In this post I’m going to show steps that I went through when I was designing the Select Level screen. It discusses the value of iteration, how it affects design and how it helps to improve game experience.
List vs grid
As I’ve started working on level selection screens I had to decide which layout should I use. Initially, I wanted to make scrollable list, just like in Portaball or Trainyard. The problem with lists is, it doesn’t provide full disclosure at quick glance. Recognizing which levels are completed and which are not requires an action i.e. moving finger across the screen. A rule of thumb for data presentation is to make it accessible and clear instantly, thus I started opting for a grid layout. I quickly launched most popular games out there and all the big guys (Angry Birds, Cut the Rope) are using grid layout. Finally, Punch a Hole uses board as main game element. Utilizing similar concept for other screens felt natural.
Originally Punch a Hole didn’t include stars. Once you’ve finished level you were done so there were supposed to be 3 kinds of level state – completed, unlocked and locked. I color-coded those states with typical notation: bright color means good, dark color means bad, and color in the middle means undecided. To make it even more obvious I included a legend. Then I had this great idea – let the Set Selection present information about progress as well! Each Set rectangle would be a shrunk version of its respective levels colors. As you can see in the picture, the shape of “white”, “gray” and “black” elements matches both in small and large version.
As usual, I wasn’t entirely happy with the design. It didn’t look that great on the screen of iPhone. Additionally, the legend was bugging me. If an interface element requires description – it’s wrong. I ditched it and replaced squares with little circles – I wanted to make design cleaner and hoped it would somehow be more understandable. I’ve highlighted unlocked levels and removed “soon” set. Although many games contain “more levels soon” and I still intend to add more level sets in future, this additional element was useless.
Back to squares, now with some color
Five minutes after I’ve carefully positioned all the circles I knew I didn’t like it. I returned to squares. It looked good, but I still wasn’t sure if color-coding was obvious. It is considered good practice to put emphasis on elements that are more likely to be used. Unlocked levels were such elements and they were presented in dull gray. I decided it’s high time I made a breakthrough and I added yellow! I’ve also started experimenting with ticks to mark completed levels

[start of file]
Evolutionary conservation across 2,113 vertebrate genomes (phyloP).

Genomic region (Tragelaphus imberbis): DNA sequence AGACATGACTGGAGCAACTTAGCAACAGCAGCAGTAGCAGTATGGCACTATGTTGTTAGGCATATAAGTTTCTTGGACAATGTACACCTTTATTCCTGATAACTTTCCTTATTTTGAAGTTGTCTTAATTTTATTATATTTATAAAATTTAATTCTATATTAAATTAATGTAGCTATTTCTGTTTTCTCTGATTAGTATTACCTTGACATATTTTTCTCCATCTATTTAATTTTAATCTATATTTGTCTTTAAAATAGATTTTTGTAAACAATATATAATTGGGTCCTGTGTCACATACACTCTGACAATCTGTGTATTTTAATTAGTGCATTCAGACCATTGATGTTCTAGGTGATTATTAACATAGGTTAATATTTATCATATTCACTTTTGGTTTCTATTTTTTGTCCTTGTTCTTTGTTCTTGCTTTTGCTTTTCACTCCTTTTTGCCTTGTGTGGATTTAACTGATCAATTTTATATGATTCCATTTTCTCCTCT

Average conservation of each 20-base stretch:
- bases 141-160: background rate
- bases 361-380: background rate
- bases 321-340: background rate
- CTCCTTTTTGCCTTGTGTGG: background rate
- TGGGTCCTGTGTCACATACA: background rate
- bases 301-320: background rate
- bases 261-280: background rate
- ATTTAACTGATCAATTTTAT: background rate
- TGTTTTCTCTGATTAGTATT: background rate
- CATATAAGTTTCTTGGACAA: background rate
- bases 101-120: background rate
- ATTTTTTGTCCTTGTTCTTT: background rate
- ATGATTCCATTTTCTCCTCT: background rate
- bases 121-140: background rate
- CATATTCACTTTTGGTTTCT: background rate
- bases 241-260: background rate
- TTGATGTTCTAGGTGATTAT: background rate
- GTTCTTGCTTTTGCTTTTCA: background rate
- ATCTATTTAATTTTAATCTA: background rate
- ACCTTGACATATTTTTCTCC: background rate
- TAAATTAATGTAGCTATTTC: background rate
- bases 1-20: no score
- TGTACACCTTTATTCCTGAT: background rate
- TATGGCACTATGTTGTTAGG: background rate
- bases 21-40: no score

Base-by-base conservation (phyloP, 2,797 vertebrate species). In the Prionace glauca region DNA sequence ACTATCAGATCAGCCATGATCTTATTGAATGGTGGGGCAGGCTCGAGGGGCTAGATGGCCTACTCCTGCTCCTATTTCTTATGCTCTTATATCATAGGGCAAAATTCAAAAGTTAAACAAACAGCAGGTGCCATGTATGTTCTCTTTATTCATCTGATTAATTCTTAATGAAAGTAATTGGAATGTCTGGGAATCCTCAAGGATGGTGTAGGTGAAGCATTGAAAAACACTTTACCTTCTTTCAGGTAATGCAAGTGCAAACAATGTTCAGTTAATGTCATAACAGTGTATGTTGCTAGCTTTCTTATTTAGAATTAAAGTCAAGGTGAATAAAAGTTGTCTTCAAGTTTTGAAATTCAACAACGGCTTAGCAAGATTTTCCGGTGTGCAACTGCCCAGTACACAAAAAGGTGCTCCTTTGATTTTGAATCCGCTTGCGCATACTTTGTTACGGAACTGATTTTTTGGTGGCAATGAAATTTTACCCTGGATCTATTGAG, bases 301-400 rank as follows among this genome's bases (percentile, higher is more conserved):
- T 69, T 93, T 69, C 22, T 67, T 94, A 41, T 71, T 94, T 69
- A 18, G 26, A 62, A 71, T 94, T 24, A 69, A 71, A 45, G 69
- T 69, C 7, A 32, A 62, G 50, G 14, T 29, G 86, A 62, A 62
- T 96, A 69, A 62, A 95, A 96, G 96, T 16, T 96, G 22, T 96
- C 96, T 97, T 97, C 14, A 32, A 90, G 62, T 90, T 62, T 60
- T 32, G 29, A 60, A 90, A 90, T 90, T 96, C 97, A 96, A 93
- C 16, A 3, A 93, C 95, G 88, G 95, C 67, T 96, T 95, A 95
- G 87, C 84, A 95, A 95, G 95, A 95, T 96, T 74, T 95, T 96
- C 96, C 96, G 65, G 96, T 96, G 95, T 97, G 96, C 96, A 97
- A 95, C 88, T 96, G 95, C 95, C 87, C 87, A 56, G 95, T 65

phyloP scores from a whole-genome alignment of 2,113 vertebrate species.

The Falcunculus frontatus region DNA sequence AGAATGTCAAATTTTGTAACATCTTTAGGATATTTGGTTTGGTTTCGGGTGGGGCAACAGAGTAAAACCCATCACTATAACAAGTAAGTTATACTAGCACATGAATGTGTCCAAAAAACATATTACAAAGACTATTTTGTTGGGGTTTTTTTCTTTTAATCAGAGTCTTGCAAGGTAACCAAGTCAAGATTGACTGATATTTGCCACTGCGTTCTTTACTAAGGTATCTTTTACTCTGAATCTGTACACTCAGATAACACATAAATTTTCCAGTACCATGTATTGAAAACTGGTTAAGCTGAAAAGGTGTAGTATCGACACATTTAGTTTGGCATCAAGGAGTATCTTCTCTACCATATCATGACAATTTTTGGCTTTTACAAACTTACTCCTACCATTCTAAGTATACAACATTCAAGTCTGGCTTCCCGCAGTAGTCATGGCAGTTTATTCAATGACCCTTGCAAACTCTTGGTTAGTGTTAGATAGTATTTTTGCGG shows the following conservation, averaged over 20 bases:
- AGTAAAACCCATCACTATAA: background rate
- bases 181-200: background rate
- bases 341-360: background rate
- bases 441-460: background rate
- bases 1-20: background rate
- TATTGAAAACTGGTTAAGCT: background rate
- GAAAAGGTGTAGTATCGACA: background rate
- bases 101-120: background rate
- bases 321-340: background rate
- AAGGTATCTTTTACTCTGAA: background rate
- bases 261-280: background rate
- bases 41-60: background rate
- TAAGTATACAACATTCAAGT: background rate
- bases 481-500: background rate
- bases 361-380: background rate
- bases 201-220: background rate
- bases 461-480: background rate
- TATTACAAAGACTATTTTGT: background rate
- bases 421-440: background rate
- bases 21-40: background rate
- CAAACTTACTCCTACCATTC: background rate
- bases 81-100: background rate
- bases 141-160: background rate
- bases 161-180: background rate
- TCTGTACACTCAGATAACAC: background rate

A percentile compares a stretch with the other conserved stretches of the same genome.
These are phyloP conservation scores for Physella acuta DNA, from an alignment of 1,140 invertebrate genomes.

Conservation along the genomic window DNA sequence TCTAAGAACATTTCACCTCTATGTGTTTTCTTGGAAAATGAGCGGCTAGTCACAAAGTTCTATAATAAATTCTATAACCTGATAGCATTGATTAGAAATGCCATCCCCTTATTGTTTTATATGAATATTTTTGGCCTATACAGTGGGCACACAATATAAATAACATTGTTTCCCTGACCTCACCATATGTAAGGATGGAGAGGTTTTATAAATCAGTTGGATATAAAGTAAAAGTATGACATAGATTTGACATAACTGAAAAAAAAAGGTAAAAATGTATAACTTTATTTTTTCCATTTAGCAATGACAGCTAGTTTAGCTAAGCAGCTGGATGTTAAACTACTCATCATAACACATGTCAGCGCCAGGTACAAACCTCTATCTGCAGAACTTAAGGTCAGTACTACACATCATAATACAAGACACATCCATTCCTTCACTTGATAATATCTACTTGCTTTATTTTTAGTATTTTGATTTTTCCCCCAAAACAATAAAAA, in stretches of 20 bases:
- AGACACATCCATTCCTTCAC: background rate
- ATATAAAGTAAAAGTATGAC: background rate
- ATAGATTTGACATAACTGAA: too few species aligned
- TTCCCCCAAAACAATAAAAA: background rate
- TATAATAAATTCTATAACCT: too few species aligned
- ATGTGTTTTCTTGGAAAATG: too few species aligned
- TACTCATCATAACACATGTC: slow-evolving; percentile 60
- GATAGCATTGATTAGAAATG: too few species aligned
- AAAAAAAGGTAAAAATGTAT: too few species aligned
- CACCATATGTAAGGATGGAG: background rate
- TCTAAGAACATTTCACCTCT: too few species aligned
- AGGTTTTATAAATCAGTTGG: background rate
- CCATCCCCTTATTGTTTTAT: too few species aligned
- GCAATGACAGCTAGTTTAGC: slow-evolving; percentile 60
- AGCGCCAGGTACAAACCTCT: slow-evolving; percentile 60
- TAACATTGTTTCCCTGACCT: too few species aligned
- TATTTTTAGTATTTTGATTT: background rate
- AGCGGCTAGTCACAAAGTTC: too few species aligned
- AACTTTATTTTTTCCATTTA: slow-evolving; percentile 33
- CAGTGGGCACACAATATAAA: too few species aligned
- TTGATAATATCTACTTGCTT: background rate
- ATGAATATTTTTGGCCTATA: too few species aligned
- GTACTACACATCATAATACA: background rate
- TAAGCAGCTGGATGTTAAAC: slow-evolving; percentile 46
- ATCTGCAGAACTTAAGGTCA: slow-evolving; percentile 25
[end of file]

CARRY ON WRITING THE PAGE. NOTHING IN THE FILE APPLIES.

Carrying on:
Making it more tappable
The problem with previous concepts was they didn’t feel interactive. I wanted to change it and make levels in a tile-like shape. They were also separated to provide clear distinction – I didn’t want users to focus on their tap accuracy. Previous designs required players to pay at least some attention to notice faint lines of grid.
A couple of captions appeared – set numbers and “# puzzles solved – # puzzles to go”. The last one was actually mostly intended as space filler (there goes my no clutter rule), but it was performing some function so I accepted it mentally. Finally, I added a lock to symbolize locked levels.
After I’ve implemented the fifth iteration into the game I gave it time to cool off. As days passed I was more and more sure that it sucked. Moreover, it was this time when I came up with idea of stars I was relieved to be able to dump that design and make some major rebuild. Here’s the final, in-game version:
As you can see I’ve taken “tapability” to the next level. I made each level and set a distinct button. I’ve made stars prominent part of the button and I’m replacing them with lock on locked level, additionally making button stuck pressed.
The most visible change is adding more colors. I love gray. Gray is easy, gray is safe. If I were better designer I would use different colors more often, but unfortunately I’m not a better designer. However, for Punch a Hole I’ve already decided to use colorful balls, wooden frame and green felt. It made me a bit more confident and thus the final design actually makes use of this theme. The wooden bar works as a separation between sets and levels.
Were all these stages worth wasting time?
Short answer: yes.
Long answer: experienced artist would make it much faster and much better, but taking my time allowed me to see what’s working and what is not. It helped me to establish interface theme for the whole game. It made me a bit more experienced.
And it was fun!